In 2001 Princeton University eliminated student loans in its financial aid packages. Under the plan, students from families with incomes below $60,000 had their full tuition and other costs covered by scholarship grants. In 2001, 38 percent of Princeton’s students received financial aid. Now, more than 60 percent of all Princeton students receive financial aid.
As a result of Princeton’s lead, many other high-ranking colleges and universities revamped their financial aid plans to make it easier for low-income students to enroll at the nation’s elite educational institutions.
But Princeton believes more can be done to increase opportunities for low-income students. The university has formed the Trustees Ad Hoc Committee on College Access to look at issues relating to university access. Financial aid and other factors such as counseling, inadequate academic preparation, and culturally constrained aspirations will be explored. The ad hoc committee will include faculty, alumni, students, staff, and trustees.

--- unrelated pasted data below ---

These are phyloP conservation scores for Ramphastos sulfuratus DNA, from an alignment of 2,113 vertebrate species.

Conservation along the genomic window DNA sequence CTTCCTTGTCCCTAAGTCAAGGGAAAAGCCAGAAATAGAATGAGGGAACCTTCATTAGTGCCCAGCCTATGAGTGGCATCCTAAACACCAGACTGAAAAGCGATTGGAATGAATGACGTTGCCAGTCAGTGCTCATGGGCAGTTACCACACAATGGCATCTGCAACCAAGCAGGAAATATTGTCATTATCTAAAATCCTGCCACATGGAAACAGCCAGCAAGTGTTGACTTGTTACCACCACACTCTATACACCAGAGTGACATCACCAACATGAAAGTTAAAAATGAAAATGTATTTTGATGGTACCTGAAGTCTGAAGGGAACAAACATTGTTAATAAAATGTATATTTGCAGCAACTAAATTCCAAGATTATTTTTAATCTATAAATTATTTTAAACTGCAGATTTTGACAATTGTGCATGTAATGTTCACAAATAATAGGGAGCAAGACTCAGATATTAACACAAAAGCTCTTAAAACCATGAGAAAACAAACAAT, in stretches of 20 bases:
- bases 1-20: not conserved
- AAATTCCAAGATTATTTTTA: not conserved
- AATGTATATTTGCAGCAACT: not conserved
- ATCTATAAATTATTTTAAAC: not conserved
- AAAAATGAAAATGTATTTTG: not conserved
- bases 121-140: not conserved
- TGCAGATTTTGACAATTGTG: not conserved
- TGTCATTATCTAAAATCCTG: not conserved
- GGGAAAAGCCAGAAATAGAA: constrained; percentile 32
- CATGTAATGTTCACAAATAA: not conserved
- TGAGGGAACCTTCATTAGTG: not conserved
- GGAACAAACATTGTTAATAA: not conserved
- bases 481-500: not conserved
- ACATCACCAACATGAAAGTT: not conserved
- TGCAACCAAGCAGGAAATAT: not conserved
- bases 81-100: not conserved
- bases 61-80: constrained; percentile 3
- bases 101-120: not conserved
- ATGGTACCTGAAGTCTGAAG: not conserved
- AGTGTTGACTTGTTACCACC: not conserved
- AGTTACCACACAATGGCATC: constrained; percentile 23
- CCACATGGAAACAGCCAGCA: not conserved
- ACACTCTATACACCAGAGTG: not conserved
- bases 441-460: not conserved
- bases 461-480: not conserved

The committee will be chaired by Princeton University President Shirley Tilghman. Dr. Tilghman stated, “Students whose families are in the top 5 percent of the U.S. income scale remain significantly over-represented in our applicant pools, with a concomitant deficit of talented low-income students — a demographic profile that is shared with other selective colleges and universities.”
The latest U.S. Department of Education data shows that Blacks make up 7 percent of the student body at Princeton. The latest JBHE annual survey of Black students in first-year classes found that Blacks were 7.5 percent of the current entering class. Princeton ranked last in the Ivy League in Black first-year enrollments.